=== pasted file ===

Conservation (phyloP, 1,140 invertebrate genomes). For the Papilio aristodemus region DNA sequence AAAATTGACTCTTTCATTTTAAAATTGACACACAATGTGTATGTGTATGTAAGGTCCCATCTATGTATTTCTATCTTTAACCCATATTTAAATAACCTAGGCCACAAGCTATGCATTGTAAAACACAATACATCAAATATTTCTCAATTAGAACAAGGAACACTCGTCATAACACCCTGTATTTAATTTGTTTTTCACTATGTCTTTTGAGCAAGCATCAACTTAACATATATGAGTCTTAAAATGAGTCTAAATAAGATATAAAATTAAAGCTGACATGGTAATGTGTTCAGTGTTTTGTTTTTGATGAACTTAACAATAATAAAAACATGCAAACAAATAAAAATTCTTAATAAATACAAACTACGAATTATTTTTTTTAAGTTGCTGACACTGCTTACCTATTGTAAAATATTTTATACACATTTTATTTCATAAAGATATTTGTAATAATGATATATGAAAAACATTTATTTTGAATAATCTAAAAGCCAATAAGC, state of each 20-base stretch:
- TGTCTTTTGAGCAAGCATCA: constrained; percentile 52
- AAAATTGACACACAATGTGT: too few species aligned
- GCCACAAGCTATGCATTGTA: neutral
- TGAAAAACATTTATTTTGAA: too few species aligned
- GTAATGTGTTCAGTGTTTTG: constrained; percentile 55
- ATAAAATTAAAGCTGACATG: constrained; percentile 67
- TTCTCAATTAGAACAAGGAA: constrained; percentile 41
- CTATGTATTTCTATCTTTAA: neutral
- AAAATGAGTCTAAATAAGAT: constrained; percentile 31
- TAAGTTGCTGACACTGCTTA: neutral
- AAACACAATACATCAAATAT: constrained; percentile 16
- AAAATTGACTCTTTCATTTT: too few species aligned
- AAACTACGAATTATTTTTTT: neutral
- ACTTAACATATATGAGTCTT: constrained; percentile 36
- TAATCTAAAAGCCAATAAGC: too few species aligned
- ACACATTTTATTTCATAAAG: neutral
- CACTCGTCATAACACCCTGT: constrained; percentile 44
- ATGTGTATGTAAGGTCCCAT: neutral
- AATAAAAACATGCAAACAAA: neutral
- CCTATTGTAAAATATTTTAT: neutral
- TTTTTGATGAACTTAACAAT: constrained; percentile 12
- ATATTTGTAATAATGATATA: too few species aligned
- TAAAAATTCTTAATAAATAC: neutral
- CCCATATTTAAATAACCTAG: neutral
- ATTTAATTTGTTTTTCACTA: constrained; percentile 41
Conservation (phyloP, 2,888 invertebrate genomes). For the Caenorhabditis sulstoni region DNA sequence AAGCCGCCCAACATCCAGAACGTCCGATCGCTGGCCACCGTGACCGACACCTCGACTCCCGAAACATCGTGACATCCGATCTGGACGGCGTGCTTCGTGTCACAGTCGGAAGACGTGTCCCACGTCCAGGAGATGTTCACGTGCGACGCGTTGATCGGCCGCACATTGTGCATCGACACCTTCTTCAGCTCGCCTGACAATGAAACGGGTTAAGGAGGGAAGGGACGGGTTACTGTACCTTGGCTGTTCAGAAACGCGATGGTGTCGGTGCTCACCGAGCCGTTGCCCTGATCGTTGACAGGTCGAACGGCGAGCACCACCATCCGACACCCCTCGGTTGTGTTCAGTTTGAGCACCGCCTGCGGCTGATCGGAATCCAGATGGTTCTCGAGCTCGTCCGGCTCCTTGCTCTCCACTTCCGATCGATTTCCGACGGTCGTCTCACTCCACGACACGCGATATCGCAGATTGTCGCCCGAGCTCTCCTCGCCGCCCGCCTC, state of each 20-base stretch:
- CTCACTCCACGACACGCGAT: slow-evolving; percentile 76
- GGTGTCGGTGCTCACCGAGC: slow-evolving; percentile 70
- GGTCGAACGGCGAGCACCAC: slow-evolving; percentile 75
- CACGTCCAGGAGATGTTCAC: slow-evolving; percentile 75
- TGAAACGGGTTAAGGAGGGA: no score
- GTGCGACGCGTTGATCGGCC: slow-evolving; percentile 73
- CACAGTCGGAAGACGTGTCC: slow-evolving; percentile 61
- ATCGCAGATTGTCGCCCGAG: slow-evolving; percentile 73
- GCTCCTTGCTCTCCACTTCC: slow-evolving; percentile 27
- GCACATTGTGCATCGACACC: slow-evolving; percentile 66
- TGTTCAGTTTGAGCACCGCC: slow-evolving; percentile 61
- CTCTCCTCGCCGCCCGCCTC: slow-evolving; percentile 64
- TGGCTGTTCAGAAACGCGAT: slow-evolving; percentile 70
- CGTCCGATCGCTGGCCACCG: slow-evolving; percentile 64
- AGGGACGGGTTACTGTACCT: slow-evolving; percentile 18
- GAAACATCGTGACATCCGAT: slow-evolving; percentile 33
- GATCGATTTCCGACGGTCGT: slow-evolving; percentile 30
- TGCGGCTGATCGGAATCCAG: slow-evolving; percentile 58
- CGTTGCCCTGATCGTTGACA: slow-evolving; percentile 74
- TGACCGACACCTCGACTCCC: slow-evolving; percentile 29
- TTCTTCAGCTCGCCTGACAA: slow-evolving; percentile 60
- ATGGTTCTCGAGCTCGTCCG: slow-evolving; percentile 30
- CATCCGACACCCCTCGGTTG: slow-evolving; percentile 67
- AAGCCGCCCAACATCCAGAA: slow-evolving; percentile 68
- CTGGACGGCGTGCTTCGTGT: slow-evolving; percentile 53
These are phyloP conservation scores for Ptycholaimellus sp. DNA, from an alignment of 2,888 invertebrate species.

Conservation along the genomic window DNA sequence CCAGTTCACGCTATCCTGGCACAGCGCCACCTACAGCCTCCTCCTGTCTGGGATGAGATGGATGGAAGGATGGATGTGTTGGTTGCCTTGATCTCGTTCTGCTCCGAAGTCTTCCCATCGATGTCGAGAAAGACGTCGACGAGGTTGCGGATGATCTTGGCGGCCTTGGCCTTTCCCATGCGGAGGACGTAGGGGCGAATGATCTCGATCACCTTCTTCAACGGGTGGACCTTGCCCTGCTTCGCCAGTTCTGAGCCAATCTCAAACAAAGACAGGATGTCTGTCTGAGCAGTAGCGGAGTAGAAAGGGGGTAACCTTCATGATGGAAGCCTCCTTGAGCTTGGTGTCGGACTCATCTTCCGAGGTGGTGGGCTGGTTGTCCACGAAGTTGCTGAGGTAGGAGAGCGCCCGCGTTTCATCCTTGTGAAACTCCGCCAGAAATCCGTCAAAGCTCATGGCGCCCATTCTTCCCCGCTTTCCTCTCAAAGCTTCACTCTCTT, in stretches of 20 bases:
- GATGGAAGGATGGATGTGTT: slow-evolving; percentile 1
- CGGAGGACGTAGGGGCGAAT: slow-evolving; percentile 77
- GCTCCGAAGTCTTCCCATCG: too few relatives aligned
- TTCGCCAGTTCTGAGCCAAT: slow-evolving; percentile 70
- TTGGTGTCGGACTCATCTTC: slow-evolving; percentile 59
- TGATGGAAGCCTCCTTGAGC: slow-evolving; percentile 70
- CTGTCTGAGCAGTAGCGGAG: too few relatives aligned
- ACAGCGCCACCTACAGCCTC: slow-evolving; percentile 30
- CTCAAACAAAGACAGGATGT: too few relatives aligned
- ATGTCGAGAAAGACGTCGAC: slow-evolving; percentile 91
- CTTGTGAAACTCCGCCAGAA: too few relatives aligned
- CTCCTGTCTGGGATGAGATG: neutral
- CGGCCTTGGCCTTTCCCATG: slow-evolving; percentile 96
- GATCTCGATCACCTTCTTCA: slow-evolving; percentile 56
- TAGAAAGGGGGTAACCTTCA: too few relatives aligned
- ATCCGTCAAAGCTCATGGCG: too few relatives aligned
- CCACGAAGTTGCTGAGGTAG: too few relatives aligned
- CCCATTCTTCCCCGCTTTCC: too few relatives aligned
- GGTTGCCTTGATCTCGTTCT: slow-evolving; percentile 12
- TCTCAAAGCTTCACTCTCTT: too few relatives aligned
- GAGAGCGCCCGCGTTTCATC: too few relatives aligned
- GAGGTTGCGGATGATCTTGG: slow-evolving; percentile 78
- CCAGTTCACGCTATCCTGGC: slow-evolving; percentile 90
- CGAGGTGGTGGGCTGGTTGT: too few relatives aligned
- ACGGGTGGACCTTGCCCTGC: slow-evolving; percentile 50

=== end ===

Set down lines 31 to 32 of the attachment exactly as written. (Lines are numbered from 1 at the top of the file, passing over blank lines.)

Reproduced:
- CACGTCCAGGAGATGTTCAC: slow-evolving; percentile 75
- TGAAACGGGTTAAGGAGGGA: no score